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Football Bees’ rally against C-NS falls just short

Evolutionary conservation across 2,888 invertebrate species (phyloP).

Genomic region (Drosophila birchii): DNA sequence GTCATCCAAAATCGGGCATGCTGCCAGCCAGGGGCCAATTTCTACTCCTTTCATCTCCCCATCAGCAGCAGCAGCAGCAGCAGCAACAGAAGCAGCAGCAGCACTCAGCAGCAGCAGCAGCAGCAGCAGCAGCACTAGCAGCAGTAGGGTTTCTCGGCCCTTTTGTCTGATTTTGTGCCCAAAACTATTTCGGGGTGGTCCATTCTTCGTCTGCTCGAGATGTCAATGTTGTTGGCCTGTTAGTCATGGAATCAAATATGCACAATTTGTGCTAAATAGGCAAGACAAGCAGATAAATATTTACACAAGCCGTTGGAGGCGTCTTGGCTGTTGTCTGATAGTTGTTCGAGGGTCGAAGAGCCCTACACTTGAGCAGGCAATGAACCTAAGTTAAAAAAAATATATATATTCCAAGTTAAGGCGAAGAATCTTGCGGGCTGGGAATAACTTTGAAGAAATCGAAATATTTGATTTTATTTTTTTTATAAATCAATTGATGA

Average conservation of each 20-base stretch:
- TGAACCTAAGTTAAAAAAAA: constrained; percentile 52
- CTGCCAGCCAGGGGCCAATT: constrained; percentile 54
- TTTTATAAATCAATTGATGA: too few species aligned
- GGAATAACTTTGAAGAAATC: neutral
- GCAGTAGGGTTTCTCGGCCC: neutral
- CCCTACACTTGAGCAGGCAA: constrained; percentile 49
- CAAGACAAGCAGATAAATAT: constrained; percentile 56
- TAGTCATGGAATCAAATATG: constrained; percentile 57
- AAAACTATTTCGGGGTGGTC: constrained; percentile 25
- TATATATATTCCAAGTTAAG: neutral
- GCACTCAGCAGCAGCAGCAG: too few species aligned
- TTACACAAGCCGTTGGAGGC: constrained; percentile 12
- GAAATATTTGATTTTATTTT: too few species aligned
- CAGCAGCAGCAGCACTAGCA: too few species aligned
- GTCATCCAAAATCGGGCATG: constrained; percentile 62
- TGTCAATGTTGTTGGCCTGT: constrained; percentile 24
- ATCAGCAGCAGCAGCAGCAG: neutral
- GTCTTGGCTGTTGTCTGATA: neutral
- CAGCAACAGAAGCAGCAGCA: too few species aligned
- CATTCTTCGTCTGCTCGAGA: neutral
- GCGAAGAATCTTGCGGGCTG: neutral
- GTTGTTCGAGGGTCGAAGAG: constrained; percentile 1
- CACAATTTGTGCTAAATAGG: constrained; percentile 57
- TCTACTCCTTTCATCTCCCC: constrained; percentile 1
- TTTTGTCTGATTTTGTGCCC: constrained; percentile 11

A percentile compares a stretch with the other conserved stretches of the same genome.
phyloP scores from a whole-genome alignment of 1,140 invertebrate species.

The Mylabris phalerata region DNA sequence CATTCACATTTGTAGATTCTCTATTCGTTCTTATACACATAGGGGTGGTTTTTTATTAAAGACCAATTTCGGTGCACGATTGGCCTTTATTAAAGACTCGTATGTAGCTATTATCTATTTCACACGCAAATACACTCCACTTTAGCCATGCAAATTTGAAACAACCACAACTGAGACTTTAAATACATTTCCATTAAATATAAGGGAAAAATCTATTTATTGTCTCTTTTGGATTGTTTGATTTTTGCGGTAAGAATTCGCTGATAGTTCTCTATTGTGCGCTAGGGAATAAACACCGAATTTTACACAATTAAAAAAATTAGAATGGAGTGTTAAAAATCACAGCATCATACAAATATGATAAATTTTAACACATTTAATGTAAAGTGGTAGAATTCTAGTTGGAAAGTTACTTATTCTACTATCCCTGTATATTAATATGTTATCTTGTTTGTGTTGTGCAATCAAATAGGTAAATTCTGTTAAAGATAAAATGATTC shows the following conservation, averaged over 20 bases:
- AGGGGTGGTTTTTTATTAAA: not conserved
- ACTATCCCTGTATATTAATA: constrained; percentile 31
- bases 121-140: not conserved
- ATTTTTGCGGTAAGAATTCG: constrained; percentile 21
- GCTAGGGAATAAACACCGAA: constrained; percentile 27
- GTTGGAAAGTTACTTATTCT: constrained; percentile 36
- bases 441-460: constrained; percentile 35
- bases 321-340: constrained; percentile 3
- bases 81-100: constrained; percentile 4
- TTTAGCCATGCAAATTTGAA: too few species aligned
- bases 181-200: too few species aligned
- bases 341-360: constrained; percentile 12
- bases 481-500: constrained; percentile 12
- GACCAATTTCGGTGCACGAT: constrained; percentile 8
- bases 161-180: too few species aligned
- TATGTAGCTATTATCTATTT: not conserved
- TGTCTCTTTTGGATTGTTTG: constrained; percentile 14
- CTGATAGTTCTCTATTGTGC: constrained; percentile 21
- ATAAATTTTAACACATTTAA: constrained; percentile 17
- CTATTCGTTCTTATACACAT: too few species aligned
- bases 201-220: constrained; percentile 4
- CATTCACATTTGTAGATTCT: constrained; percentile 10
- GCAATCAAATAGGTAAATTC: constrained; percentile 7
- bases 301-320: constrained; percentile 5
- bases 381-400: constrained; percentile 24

first_imgA minute remained in the half and the Northstars surprised the Bees with an onside kick, recovering it at midfield. Just 11 seconds before intermission, J.J. Razmovski found a streaking Adron Pafford down the right sideline for a 37-yard scoring play.In a span of less than four minutes, a close contest was now a 28-7 game, and B’ville could not afford to fall further behind. Instead, it began to climb back, sparked by a defense that held C-NS without a first down in the third quarter.Mixing in runs and passes from Braden McCard (including a 20-yard tipped pass to Pat May on fourth down, the Bees drove to the one, where Strong scored his second TD of the night.Then, on the first play of the fourth quarter, McCard, from his own 40, threw down the left sideline to Pat May, who caught it, cut back and found the end zone, and the Bees were within a score, 28-21, with plenty of time to catch up.Pinned at its own 13-yard line after the ensuing kickoff, C-NS regrouped, and Razmovski made his three best throws of the night.One was a third-down pass to Mason Ellis that covered 23 yards. Then, on fourth-and-four at the Bees’ 47, Razmovski hit Pafford, who broke tackles on a 37-yard run to set up first-and-goal. Three plays later, Pafford lost his defender on a cut to the middle and Razmovski found him again, the TD covering 12 yards with 4:55 to play.That turned out to be the game-winner because B’ville again responded, McCard throwing a 12-yard TD pass to May with 1:13 left, but an onside kick was smothered by the Northstars, who were able to run out the clock.McCard completed eight of 10 passes for 177 yards and also ran for a career-best 103 yards on 10 carries, while Strong finished with 142 yards on 24 carries. May and Robert Hamm led the defense with seven tackles apiece as Dan Ewald added five tackles and three assists.B’ville (2-2 league, 3-3 overall) visits Fayetteville-Manlius (1-3 league, 2-4 overall) in next Friday’s regular-season finale. Only a win guarantees a post-season berth since a loss creates a three-way tie for third between the Bees, Hornets and the winner of the West Genesee-Rome Free Academy game, and of those three, two will qualify for the playoffs.Share this:FacebookTwitterLinkedInRedditComment on this Story In the past, if the Baldwinsville football team ever had to face a three-touchdown-deficit in the second half, its style of play would almost preclude any idea for a glorious comeback.Yet on Friday night at Pelcher-Arcaro Stadium, the Bees found itself battling back against visiting Cicero-North Syracuse, knowing that if it could complete its rally from a 28-7 hole, it would likely host a first-round Section III Class AA playoff game.B’ville did find the end zone three times – but it wasn’t quite enough as the Northstars parlayed a fourth-quarter scoring drive into a tense 35-28 victory and a chance to grab the Class AA-2 division regular-season title if it beats Utica Proctor next weekend. Both teams arrived at this game with 2-1 league marks, and they would trade scoring drives in the early going, C-NS taking a 7-0 lead, B’ville countering with a strong ground attack anchored by Willie Strong as he scored on a one-yard plunge early in the second quarter.It was still 7-7 when C-NS erupted late in the half. The catalyst was a scoring drive familiar to B’ville fans where the Northstars ran the ball on all 12 plays, with Mike Washington getting 11 of those carries and going the final yard for the TD.By contrast, the next time C-NS had the ball after a fourth-down stop by the defense at the B’ville 38, Washington needed only one play to sprint 62 yards to the end zone, making it 21-7.center_img Tags: Baldwinsvillefootballlast_img read more